Oh that delicious chocolate bar with the light and airy honeycomb centre…Although I never liked it at all I have a lasting memory of my Grandmother syphoning boxes of the stuff from the working men’s club for me to ‘enjoy’.
Fast forward to today and the airy honeycomb centre is reserved for cast concrete walls and contractors scratching their heads for a solution. I’m writing this blog because recently there has been a spate of Honeycombing problems that have been compounded by carrying out knee jerk reaction repairs. In panic mode swathes of decent concrete surfaces have been lost in refacing walls and columns. Blowholes obliterated, joint and board lines lost and surface flatness and tone compromised! In effect the concrete has been lost to a bag and a half of full cream fairing coats.
However…Honeycombing might look and taste awful but it’s no big deal to fix so in the wise words of the Cadbury’s Caramel Bunny: “take it easy.”
Honeycombing occurs due to lack of compaction. I've often seen, heard and read that honeycombing is attributed to poor workmanship as lack of compaction seems to be equated with not bothering to compact, consolidate or vibrate the mix adequately. I won't go off on one but this is one dimensional thinking as equally the case could be that there is congested reinforcement that does not easily allow for full compaction for example. Anyway that's up for further discussion which hopefully will happen. Back to the repair category...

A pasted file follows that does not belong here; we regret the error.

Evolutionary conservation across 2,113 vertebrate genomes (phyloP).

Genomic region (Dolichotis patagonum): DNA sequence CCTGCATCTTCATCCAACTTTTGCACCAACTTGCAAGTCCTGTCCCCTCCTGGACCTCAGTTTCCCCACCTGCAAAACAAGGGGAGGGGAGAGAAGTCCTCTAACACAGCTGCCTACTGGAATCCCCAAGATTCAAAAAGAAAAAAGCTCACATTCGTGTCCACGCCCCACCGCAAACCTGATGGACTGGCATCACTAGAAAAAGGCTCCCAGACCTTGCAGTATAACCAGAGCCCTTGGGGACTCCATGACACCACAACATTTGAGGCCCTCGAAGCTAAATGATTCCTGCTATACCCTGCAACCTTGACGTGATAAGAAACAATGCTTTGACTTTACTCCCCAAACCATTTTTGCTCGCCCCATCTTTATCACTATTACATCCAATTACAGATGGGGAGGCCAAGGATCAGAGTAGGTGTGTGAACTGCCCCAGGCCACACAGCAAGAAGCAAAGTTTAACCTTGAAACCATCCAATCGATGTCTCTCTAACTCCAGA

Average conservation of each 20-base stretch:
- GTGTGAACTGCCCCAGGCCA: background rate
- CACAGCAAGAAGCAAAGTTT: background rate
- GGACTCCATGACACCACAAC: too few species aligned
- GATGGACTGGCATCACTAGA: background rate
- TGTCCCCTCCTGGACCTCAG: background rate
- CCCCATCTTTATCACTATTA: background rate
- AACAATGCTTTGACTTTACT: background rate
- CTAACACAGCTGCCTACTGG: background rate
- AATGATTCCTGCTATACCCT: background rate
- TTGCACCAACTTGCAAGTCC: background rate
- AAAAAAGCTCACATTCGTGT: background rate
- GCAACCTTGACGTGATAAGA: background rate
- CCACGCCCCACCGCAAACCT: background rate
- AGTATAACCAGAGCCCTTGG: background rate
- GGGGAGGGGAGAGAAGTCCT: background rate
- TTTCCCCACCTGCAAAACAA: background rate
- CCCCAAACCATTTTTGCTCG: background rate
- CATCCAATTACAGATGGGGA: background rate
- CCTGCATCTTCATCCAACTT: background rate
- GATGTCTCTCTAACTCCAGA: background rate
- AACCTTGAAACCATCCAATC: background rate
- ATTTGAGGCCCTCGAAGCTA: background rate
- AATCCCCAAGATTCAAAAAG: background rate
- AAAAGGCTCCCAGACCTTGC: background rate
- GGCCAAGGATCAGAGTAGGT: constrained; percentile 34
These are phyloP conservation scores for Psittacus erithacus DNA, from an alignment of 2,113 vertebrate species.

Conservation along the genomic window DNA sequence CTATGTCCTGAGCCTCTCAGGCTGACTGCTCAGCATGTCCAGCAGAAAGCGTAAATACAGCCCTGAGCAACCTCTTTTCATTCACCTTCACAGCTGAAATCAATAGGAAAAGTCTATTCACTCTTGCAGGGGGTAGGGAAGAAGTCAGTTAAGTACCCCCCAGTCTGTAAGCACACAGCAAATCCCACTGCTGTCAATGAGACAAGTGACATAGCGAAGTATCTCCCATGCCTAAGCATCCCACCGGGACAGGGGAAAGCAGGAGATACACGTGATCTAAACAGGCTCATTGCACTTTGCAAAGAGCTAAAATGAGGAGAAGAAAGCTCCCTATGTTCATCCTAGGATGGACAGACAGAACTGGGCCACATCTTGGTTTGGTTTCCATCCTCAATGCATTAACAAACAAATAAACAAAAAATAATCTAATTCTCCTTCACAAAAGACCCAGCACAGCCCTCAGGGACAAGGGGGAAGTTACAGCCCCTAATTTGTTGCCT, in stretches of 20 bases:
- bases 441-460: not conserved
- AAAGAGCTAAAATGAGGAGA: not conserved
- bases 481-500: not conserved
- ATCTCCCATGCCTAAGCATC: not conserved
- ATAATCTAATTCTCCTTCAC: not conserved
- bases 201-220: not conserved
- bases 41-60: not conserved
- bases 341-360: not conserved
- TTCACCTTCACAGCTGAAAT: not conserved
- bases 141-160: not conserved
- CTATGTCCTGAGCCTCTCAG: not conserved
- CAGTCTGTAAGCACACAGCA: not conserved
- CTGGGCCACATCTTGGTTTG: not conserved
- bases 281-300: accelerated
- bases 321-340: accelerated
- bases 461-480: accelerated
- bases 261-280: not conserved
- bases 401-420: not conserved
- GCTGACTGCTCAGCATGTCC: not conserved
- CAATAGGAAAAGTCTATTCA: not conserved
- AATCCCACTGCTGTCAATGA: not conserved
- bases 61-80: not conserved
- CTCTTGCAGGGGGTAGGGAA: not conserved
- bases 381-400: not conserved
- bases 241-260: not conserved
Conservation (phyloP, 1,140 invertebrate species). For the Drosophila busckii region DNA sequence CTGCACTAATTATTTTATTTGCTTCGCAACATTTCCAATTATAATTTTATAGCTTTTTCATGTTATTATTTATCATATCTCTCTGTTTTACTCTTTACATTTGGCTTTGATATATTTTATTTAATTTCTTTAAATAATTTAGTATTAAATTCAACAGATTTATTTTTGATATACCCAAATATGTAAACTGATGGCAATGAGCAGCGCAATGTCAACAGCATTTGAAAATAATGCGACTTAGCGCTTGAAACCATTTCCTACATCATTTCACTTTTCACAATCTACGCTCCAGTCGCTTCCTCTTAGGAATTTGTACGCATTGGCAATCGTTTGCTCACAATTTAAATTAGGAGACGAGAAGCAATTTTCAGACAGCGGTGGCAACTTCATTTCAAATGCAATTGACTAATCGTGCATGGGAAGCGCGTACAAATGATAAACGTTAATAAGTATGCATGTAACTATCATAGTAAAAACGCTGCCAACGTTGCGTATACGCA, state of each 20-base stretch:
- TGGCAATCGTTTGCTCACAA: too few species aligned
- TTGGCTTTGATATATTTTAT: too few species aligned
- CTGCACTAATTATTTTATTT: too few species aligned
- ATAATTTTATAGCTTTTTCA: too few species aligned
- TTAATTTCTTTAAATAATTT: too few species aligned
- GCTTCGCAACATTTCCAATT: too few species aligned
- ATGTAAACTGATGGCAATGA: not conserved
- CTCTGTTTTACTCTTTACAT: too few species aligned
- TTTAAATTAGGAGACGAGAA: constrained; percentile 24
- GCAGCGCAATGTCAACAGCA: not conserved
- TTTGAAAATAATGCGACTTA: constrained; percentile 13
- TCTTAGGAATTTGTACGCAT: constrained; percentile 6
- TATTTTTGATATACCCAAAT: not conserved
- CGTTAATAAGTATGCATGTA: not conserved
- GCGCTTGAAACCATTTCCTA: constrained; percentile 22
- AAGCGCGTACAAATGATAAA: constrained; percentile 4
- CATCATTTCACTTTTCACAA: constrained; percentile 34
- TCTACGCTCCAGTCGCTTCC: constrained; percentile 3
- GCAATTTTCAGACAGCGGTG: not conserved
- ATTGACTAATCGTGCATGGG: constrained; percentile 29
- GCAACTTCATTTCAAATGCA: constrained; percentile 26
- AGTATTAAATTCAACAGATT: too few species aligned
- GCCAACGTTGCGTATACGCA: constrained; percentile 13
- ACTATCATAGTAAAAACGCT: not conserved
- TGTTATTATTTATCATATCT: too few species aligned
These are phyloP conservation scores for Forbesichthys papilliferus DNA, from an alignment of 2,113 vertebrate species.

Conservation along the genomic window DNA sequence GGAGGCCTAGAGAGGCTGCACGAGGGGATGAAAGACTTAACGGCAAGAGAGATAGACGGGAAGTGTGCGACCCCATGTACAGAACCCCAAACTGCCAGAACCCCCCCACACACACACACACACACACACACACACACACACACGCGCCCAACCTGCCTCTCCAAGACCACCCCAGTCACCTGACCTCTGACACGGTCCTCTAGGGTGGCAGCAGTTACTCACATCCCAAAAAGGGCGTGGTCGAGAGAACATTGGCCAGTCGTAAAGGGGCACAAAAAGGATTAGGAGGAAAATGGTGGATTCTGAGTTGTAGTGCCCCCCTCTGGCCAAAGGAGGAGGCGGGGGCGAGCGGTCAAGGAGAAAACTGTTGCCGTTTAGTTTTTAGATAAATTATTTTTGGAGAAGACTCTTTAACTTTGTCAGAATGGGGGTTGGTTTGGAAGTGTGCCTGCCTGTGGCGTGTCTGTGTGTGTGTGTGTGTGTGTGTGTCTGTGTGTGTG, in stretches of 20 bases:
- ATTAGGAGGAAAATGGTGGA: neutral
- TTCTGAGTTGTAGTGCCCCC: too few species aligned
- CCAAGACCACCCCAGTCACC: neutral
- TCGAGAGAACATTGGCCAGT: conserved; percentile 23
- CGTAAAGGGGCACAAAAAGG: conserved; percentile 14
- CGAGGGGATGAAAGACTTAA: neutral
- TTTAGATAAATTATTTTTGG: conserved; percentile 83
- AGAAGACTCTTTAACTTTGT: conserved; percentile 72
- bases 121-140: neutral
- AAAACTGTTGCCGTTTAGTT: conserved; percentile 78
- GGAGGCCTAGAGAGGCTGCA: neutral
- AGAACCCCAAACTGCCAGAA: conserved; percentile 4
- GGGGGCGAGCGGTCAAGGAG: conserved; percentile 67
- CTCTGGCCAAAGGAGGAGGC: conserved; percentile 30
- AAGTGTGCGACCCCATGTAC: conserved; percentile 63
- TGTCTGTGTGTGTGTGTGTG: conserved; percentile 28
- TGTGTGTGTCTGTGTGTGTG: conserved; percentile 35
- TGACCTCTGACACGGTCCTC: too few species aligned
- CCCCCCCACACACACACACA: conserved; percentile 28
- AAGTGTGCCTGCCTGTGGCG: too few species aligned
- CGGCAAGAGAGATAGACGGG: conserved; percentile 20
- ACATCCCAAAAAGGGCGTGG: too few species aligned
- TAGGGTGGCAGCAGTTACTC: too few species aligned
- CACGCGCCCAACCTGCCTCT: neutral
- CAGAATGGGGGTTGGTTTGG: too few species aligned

Honeycombing sits closely with construction damage as a category of repair.
By definition, if it is hard to compact concrete it is usually in a hard to reach place (with a poker vibrator or similar). Hence, honeycombing will naturally tend to occur at the extremity of a pour... at the base, corner, edge or some form of junction point (knockout for example). Honeycombing may look like a disaster but is forgiving as a repair mostly because of it's positioning. Plea...
A focus of our work is concerned with Architectural concrete repair to fair faced concrete. For me this image is fascinating. Not just because I've never seen grout loss quite so honestly displayed before but also because this image clearly illustrates cause and effect.
The base of the column (steel shuttering) had a tiny band of hydration staining (dark line) and some very minor honeycombing (voids around larger aggregates). On the floor, in almost a mirror image was the grout that was lost, lying in place. Call me boring but THIS is my Friday night out.